label: Bug Incision
release date: Spring 2012
Tony Dryer: contrabass
Jacob Felix Heule: percussion
Guro Skumsnes Moe: contrabass
Håvard Skaset: acoustic guitar
Sult is a Norwegian/American quartet playing sound-oriented improvised music: Acoustic noise drawing inspiration from contemporary music, electro-acoustic improv, and drone. Their music reflects great patience, deep listening, and complete trust in one another. Their individual sounds alternately cohere into unified group textures, and run precariously aside one another as independent streams.
The quartet has been working together since January 2008, and has played throughout Europe and America. They are dedicated to developing their group through touring, in order to explore their music as deeply as possible. In the spring of 2012, they toured the US and Scandinavia, and released their first album, Bark, on Bug Incision.
Members of the quartet have performed extensively with their own projects Ettrick, Basshaters, Bluefaced People, and MOE; and have collaborated with musicians such as Fred Frith, Bill Orcutt, Maja S. K. Ratkje, the Flying Luttenbachers, Okkyung Lee, Ikue Mori, Barn Owl, Michel Doneda, Jack Wright, and Gino Robair.
"It's kind of interesting how, for the most part, the melodic and harmonic activity in the pieces come from the basses (always a good instrument in plural, proven here), while the guitar seems to content to exist as a sounding unit for all manner of physical manglings. The six-stringed playing on this record is in fact quite winning, coming across as a mixture of Christian Munthe's guitar anti-heroics and what Roger Smith might've sounded like if he'd forsaken his beloved nylon-string for a steel counterpart. But back to the basses: while a lot of 'free-improvising' double bassists automatically reach for upper end of their instrument's register, these two both share a fairly uncommon inclination towards the lower region of things. The reason that this is remarkable in a group context is that it means that our guitar and percussion overseers are exercising a wondrous amount of control, sensitivity, and a finely honed dynamic understanding in order to make this work, not only in terms of a listener being able to hear everything, but also in their own abilities to communicate and react in the moment. Jacob's effectiveness as a purveyor of avant-leaning percussive stylings is often evidenced in the frequent moments when it is a) not clear that there is a percussionist present at all, and b) very often it becomes very difficult indeed to make out who's doing what." -- Chris Dadge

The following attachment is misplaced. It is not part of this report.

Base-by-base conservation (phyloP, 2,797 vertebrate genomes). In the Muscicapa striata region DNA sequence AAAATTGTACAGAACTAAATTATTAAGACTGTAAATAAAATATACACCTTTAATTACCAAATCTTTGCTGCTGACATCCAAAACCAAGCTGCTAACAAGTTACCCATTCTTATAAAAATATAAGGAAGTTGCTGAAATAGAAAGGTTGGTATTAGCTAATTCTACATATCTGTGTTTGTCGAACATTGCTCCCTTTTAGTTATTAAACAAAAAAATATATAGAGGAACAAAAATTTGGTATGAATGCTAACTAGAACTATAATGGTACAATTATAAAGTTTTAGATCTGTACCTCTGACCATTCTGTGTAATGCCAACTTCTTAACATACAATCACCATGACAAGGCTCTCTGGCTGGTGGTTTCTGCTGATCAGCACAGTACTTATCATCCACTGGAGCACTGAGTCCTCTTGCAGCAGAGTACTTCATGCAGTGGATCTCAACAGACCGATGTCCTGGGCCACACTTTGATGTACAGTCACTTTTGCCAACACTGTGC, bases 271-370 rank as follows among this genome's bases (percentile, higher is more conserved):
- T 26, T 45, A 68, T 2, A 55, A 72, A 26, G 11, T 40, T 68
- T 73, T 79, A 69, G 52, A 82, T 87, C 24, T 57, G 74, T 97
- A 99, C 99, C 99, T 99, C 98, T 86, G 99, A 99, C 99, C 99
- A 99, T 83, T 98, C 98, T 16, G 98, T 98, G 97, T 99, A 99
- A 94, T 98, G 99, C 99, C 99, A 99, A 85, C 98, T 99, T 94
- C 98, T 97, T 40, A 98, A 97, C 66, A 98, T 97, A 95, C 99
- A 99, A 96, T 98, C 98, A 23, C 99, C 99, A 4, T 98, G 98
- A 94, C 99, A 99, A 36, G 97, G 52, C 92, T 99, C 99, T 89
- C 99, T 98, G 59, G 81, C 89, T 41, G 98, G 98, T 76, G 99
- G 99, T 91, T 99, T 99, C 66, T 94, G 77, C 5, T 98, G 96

- sound-oriented improvised music